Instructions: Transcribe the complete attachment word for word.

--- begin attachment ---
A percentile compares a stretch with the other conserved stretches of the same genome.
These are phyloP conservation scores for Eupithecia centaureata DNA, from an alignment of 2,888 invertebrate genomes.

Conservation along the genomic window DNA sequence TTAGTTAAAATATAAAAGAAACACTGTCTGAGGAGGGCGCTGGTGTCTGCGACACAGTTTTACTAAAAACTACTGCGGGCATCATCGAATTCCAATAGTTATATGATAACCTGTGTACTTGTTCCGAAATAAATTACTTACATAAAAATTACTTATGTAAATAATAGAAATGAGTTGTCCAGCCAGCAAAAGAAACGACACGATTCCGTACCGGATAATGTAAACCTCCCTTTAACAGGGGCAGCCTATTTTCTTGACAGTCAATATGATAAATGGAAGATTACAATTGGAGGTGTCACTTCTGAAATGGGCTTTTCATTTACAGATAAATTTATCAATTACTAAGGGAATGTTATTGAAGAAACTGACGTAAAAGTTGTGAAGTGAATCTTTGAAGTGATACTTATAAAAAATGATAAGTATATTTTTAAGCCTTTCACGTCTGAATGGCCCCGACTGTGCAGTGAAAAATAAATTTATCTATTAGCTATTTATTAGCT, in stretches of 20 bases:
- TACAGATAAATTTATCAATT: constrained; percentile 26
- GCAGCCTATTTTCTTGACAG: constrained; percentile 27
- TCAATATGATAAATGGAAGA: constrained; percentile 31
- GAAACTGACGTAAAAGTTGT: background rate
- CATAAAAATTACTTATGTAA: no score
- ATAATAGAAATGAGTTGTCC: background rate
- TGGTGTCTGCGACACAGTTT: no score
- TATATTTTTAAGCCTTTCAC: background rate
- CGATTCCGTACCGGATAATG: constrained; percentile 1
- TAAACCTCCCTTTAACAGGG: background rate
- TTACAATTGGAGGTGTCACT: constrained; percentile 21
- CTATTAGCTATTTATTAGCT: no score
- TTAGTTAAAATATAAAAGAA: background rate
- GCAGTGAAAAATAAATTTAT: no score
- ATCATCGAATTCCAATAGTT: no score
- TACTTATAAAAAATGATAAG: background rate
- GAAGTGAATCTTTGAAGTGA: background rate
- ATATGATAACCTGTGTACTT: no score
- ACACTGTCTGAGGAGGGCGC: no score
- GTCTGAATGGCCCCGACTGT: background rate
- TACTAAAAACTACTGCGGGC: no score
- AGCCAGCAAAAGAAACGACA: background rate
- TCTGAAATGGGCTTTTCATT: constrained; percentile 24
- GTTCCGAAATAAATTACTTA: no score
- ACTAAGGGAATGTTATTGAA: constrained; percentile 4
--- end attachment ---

A percentile compares a stretch with the other conserved stretches of the same genome.
These are phyloP conservation scores for Eupithecia centaureata DNA, from an alignment of 2,888 invertebrate genomes.

Conservation along the genomic window DNA sequence TTAGTTAAAATATAAAAGAAACACTGTCTGAGGAGGGCGCTGGTGTCTGCGACACAGTTTTACTAAAAACTACTGCGGGCATCATCGAATTCCAATAGTTATATGATAACCTGTGTACTTGTTCCGAAATAAATTACTTACATAAAAATTACTTATGTAAATAATAGAAATGAGTTGTCCAGCCAGCAAAAGAAACGACACGATTCCGTACCGGATAATGTAAACCTCCCTTTAACAGGGGCAGCCTATTTTCTTGACAGTCAATATGATAAATGGAAGATTACAATTGGAGGTGTCACTTCTGAAATGGGCTTTTCATTTACAGATAAATTTATCAATTACTAAGGGAATGTTATTGAAGAAACTGACGTAAAAGTTGTGAAGTGAATCTTTGAAGTGATACTTATAAAAAATGATAAGTATATTTTTAAGCCTTTCACGTCTGAATGGCCCCGACTGTGCAGTGAAAAATAAATTTATCTATTAGCTATTTATTAGCT, in stretches of 20 bases:
- TACAGATAAATTTATCAATT: constrained; percentile 26
- GCAGCCTATTTTCTTGACAG: constrained; percentile 27
- TCAATATGATAAATGGAAGA: constrained; percentile 31
- GAAACTGACGTAAAAGTTGT: background rate
- CATAAAAATTACTTATGTAA: no score
- ATAATAGAAATGAGTTGTCC: background rate
- TGGTGTCTGCGACACAGTTT: no score
- TATATTTTTAAGCCTTTCAC: background rate
- CGATTCCGTACCGGATAATG: constrained; percentile 1
- TAAACCTCCCTTTAACAGGG: background rate
- TTACAATTGGAGGTGTCACT: constrained; percentile 21
- CTATTAGCTATTTATTAGCT: no score
- TTAGTTAAAATATAAAAGAA: background rate
- GCAGTGAAAAATAAATTTAT: no score
- ATCATCGAATTCCAATAGTT: no score
- TACTTATAAAAAATGATAAG: background rate
- GAAGTGAATCTTTGAAGTGA: background rate
- ATATGATAACCTGTGTACTT: no score
- ACACTGTCTGAGGAGGGCGC: no score
- GTCTGAATGGCCCCGACTGT: background rate
- TACTAAAAACTACTGCGGGC: no score
- AGCCAGCAAAAGAAACGACA: background rate
- TCTGAAATGGGCTTTTCATT: constrained; percentile 24
- GTTCCGAAATAAATTACTTA: no score
- ACTAAGGGAATGTTATTGAA: constrained; percentile 4